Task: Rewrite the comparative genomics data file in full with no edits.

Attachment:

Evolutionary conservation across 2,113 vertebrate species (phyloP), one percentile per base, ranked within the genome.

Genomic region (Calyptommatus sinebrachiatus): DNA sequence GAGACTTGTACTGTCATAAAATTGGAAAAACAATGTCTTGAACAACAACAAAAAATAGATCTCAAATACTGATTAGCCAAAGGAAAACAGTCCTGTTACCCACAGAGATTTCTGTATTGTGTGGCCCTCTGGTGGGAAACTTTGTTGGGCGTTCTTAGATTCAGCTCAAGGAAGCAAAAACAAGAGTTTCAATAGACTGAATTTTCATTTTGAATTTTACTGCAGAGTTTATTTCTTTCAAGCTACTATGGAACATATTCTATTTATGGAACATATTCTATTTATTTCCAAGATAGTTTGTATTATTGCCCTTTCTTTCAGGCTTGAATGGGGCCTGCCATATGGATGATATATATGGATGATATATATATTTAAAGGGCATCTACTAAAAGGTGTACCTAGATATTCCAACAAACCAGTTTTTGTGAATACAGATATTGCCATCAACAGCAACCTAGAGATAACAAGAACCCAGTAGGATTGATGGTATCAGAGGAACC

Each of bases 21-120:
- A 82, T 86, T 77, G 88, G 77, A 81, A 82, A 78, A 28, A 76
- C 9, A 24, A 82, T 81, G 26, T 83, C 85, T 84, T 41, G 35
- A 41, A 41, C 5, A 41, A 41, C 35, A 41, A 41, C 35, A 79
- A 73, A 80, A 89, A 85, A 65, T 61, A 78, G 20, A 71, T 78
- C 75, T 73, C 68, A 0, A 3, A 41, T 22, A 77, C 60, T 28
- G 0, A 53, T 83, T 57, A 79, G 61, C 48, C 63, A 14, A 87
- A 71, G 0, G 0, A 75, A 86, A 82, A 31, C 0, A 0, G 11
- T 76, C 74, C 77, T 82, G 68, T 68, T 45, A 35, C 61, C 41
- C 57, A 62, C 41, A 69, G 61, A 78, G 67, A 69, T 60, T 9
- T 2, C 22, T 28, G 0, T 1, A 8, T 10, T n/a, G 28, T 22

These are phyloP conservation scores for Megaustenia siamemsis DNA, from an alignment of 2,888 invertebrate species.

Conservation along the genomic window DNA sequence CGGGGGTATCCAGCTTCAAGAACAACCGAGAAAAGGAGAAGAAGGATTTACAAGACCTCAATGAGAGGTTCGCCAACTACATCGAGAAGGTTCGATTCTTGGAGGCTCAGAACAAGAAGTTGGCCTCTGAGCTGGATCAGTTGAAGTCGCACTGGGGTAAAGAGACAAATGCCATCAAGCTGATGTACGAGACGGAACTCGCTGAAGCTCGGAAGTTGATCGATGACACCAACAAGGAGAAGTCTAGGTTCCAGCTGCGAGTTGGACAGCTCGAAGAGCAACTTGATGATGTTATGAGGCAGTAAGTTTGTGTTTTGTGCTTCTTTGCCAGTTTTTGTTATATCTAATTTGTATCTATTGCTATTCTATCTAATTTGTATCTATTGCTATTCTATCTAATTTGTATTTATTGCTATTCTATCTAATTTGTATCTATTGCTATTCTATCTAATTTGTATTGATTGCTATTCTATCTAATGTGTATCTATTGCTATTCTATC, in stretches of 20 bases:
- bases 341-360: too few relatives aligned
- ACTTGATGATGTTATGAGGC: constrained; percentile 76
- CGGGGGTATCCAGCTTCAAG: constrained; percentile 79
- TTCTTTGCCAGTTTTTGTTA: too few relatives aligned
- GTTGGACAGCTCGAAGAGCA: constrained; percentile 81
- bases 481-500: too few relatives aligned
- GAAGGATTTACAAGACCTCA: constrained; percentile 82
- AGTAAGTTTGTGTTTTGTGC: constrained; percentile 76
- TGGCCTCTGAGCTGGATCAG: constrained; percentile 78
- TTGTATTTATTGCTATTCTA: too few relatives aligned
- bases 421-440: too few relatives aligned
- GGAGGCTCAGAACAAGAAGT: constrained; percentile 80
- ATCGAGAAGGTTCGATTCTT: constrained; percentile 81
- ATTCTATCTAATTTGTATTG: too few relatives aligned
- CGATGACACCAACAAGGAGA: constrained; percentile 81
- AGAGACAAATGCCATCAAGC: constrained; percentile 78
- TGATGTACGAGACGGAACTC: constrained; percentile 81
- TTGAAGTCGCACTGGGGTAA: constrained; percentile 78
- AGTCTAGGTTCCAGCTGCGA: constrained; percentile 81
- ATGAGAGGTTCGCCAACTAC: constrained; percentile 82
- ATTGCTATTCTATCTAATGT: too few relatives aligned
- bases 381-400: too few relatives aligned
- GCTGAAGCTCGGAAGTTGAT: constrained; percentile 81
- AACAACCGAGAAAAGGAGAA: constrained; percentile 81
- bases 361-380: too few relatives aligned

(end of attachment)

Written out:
Evolutionary conservation across 2,113 vertebrate species (phyloP), one percentile per base, ranked within the genome.

Genomic region (Calyptommatus sinebrachiatus): DNA sequence GAGACTTGTACTGTCATAAAATTGGAAAAACAATGTCTTGAACAACAACAAAAAATAGATCTCAAATACTGATTAGCCAAAGGAAAACAGTCCTGTTACCCACAGAGATTTCTGTATTGTGTGGCCCTCTGGTGGGAAACTTTGTTGGGCGTTCTTAGATTCAGCTCAAGGAAGCAAAAACAAGAGTTTCAATAGACTGAATTTTCATTTTGAATTTTACTGCAGAGTTTATTTCTTTCAAGCTACTATGGAACATATTCTATTTATGGAACATATTCTATTTATTTCCAAGATAGTTTGTATTATTGCCCTTTCTTTCAGGCTTGAATGGGGCCTGCCATATGGATGATATATATGGATGATATATATATTTAAAGGGCATCTACTAAAAGGTGTACCTAGATATTCCAACAAACCAGTTTTTGTGAATACAGATATTGCCATCAACAGCAACCTAGAGATAACAAGAACCCAGTAGGATTGATGGTATCAGAGGAACC

Each of bases 21-120:
- A 82, T 86, T 77, G 88, G 77, A 81, A 82, A 78, A 28, A 76
- C 9, A 24, A 82, T 81, G 26, T 83, C 85, T 84, T 41, G 35
- A 41, A 41, C 5, A 41, A 41, C 35, A 41, A 41, C 35, A 79
- A 73, A 80, A 89, A 85, A 65, T 61, A 78, G 20, A 71, T 78
- C 75, T 73, C 68, A 0, A 3, A 41, T 22, A 77, C 60, T 28
- G 0, A 53, T 83, T 57, A 79, G 61, C 48, C 63, A 14, A 87
- A 71, G 0, G 0, A 75, A 86, A 82, A 31, C 0, A 0, G 11
- T 76, C 74, C 77, T 82, G 68, T 68, T 45, A 35, C 61, C 41
- C 57, A 62, C 41, A 69, G 61, A 78, G 67, A 69, T 60, T 9
- T 2, C 22, T 28, G 0, T 1, A 8, T 10, T n/a, G 28, T 22

These are phyloP conservation scores for Megaustenia siamemsis DNA, from an alignment of 2,888 invertebrate species.

Conservation along the genomic window DNA sequence CGGGGGTATCCAGCTTCAAGAACAACCGAGAAAAGGAGAAGAAGGATTTACAAGACCTCAATGAGAGGTTCGCCAACTACATCGAGAAGGTTCGATTCTTGGAGGCTCAGAACAAGAAGTTGGCCTCTGAGCTGGATCAGTTGAAGTCGCACTGGGGTAAAGAGACAAATGCCATCAAGCTGATGTACGAGACGGAACTCGCTGAAGCTCGGAAGTTGATCGATGACACCAACAAGGAGAAGTCTAGGTTCCAGCTGCGAGTTGGACAGCTCGAAGAGCAACTTGATGATGTTATGAGGCAGTAAGTTTGTGTTTTGTGCTTCTTTGCCAGTTTTTGTTATATCTAATTTGTATCTATTGCTATTCTATCTAATTTGTATCTATTGCTATTCTATCTAATTTGTATTTATTGCTATTCTATCTAATTTGTATCTATTGCTATTCTATCTAATTTGTATTGATTGCTATTCTATCTAATGTGTATCTATTGCTATTCTATC, in stretches of 20 bases:
- bases 341-360: too few relatives aligned
- ACTTGATGATGTTATGAGGC: constrained; percentile 76
- CGGGGGTATCCAGCTTCAAG: constrained; percentile 79
- TTCTTTGCCAGTTTTTGTTA: too few relatives aligned
- GTTGGACAGCTCGAAGAGCA: constrained; percentile 81
- bases 481-500: too few relatives aligned
- GAAGGATTTACAAGACCTCA: constrained; percentile 82
- AGTAAGTTTGTGTTTTGTGC: constrained; percentile 76
- TGGCCTCTGAGCTGGATCAG: constrained; percentile 78
- TTGTATTTATTGCTATTCTA: too few relatives aligned
- bases 421-440: too few relatives aligned
- GGAGGCTCAGAACAAGAAGT: constrained; percentile 80
- ATCGAGAAGGTTCGATTCTT: constrained; percentile 81
- ATTCTATCTAATTTGTATTG: too few relatives aligned
- CGATGACACCAACAAGGAGA: constrained; percentile 81
- AGAGACAAATGCCATCAAGC: constrained; percentile 78
- TGATGTACGAGACGGAACTC: constrained; percentile 81
- TTGAAGTCGCACTGGGGTAA: constrained; percentile 78
- AGTCTAGGTTCCAGCTGCGA: constrained; percentile 81
- ATGAGAGGTTCGCCAACTAC: constrained; percentile 82
- ATTGCTATTCTATCTAATGT: too few relatives aligned
- bases 381-400: too few relatives aligned
- GCTGAAGCTCGGAAGTTGAT: constrained; percentile 81
- AACAACCGAGAAAAGGAGAA: constrained; percentile 81
- bases 361-380: too few relatives aligned